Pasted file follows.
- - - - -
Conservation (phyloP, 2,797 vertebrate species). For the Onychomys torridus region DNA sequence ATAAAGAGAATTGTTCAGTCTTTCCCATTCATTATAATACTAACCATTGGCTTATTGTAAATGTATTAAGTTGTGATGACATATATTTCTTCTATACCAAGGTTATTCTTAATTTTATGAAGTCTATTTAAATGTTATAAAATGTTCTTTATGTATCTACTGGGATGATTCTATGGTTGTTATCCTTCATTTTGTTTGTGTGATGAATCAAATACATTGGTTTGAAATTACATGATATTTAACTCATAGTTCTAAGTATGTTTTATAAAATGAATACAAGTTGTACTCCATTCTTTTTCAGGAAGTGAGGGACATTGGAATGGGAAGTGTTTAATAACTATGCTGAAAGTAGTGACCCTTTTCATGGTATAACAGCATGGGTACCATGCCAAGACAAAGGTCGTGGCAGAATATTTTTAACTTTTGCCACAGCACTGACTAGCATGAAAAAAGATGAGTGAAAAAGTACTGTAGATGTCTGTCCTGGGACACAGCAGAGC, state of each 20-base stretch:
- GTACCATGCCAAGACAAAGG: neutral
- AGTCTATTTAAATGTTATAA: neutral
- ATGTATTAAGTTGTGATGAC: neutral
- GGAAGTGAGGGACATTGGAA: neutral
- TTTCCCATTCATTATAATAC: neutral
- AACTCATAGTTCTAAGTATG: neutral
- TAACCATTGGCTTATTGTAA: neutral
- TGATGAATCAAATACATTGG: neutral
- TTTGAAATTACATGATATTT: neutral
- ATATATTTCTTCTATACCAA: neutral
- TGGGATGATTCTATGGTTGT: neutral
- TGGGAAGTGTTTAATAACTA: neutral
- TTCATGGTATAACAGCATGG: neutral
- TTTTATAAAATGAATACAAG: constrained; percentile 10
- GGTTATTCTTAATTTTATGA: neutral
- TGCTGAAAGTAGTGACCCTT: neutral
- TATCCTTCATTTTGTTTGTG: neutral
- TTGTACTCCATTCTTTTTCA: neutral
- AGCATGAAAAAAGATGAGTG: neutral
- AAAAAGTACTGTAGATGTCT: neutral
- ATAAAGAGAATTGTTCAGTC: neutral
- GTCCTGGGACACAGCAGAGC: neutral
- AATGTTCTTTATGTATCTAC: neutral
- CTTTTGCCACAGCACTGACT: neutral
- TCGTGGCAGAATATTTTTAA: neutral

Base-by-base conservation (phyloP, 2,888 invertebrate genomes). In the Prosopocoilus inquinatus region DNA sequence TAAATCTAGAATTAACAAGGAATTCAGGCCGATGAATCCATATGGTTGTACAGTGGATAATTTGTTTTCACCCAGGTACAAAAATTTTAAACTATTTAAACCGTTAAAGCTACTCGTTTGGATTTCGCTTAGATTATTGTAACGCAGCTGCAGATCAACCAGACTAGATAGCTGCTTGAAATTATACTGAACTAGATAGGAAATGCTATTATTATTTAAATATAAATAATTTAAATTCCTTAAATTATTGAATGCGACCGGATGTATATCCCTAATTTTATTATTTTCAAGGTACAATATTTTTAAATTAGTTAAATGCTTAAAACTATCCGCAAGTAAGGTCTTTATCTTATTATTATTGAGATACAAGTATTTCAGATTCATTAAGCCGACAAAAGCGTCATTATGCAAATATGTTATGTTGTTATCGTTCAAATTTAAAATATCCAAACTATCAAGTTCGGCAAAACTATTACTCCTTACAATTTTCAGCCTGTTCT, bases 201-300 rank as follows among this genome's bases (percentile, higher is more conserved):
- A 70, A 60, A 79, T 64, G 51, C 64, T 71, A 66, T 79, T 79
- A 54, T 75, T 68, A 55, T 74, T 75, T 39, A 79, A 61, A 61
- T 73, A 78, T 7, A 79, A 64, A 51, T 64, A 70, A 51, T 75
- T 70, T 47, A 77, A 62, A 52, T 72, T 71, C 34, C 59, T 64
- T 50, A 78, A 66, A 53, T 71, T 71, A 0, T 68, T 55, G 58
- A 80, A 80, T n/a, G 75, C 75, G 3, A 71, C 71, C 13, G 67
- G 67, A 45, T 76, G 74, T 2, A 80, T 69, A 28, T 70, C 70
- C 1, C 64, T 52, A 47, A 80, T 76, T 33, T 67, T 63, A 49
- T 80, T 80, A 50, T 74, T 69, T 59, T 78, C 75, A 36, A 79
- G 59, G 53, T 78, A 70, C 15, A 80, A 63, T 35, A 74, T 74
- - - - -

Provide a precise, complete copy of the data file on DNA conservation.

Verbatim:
Conservation (phyloP, 2,797 vertebrate species). For the Onychomys torridus region DNA sequence ATAAAGAGAATTGTTCAGTCTTTCCCATTCATTATAATACTAACCATTGGCTTATTGTAAATGTATTAAGTTGTGATGACATATATTTCTTCTATACCAAGGTTATTCTTAATTTTATGAAGTCTATTTAAATGTTATAAAATGTTCTTTATGTATCTACTGGGATGATTCTATGGTTGTTATCCTTCATTTTGTTTGTGTGATGAATCAAATACATTGGTTTGAAATTACATGATATTTAACTCATAGTTCTAAGTATGTTTTATAAAATGAATACAAGTTGTACTCCATTCTTTTTCAGGAAGTGAGGGACATTGGAATGGGAAGTGTTTAATAACTATGCTGAAAGTAGTGACCCTTTTCATGGTATAACAGCATGGGTACCATGCCAAGACAAAGGTCGTGGCAGAATATTTTTAACTTTTGCCACAGCACTGACTAGCATGAAAAAAGATGAGTGAAAAAGTACTGTAGATGTCTGTCCTGGGACACAGCAGAGC, state of each 20-base stretch:
- GTACCATGCCAAGACAAAGG: neutral
- AGTCTATTTAAATGTTATAA: neutral
- ATGTATTAAGTTGTGATGAC: neutral
- GGAAGTGAGGGACATTGGAA: neutral
- TTTCCCATTCATTATAATAC: neutral
- AACTCATAGTTCTAAGTATG: neutral
- TAACCATTGGCTTATTGTAA: neutral
- TGATGAATCAAATACATTGG: neutral
- TTTGAAATTACATGATATTT: neutral
- ATATATTTCTTCTATACCAA: neutral
- TGGGATGATTCTATGGTTGT: neutral
- TGGGAAGTGTTTAATAACTA: neutral
- TTCATGGTATAACAGCATGG: neutral
- TTTTATAAAATGAATACAAG: constrained; percentile 10
- GGTTATTCTTAATTTTATGA: neutral
- TGCTGAAAGTAGTGACCCTT: neutral
- TATCCTTCATTTTGTTTGTG: neutral
- TTGTACTCCATTCTTTTTCA: neutral
- AGCATGAAAAAAGATGAGTG: neutral
- AAAAAGTACTGTAGATGTCT: neutral
- ATAAAGAGAATTGTTCAGTC: neutral
- GTCCTGGGACACAGCAGAGC: neutral
- AATGTTCTTTATGTATCTAC: neutral
- CTTTTGCCACAGCACTGACT: neutral
- TCGTGGCAGAATATTTTTAA: neutral

Base-by-base conservation (phyloP, 2,888 invertebrate genomes). In the Prosopocoilus inquinatus region DNA sequence TAAATCTAGAATTAACAAGGAATTCAGGCCGATGAATCCATATGGTTGTACAGTGGATAATTTGTTTTCACCCAGGTACAAAAATTTTAAACTATTTAAACCGTTAAAGCTACTCGTTTGGATTTCGCTTAGATTATTGTAACGCAGCTGCAGATCAACCAGACTAGATAGCTGCTTGAAATTATACTGAACTAGATAGGAAATGCTATTATTATTTAAATATAAATAATTTAAATTCCTTAAATTATTGAATGCGACCGGATGTATATCCCTAATTTTATTATTTTCAAGGTACAATATTTTTAAATTAGTTAAATGCTTAAAACTATCCGCAAGTAAGGTCTTTATCTTATTATTATTGAGATACAAGTATTTCAGATTCATTAAGCCGACAAAAGCGTCATTATGCAAATATGTTATGTTGTTATCGTTCAAATTTAAAATATCCAAACTATCAAGTTCGGCAAAACTATTACTCCTTACAATTTTCAGCCTGTTCT, bases 201-300 rank as follows among this genome's bases (percentile, higher is more conserved):
- A 70, A 60, A 79, T 64, G 51, C 64, T 71, A 66, T 79, T 79
- A 54, T 75, T 68, A 55, T 74, T 75, T 39, A 79, A 61, A 61
- T 73, A 78, T 7, A 79, A 64, A 51, T 64, A 70, A 51, T 75
- T 70, T 47, A 77, A 62, A 52, T 72, T 71, C 34, C 59, T 64
- T 50, A 78, A 66, A 53, T 71, T 71, A 0, T 68, T 55, G 58
- A 80, A 80, T n/a, G 75, C 75, G 3, A 71, C 71, C 13, G 67
- G 67, A 45, T 76, G 74, T 2, A 80, T 69, A 28, T 70, C 70
- C 1, C 64, T 52, A 47, A 80, T 76, T 33, T 67, T 63, A 49
- T 80, T 80, A 50, T 74, T 69, T 59, T 78, C 75, A 36, A 79
- G 59, G 53, T 78, A 70, C 15, A 80, A 63, T 35, A 74, T 74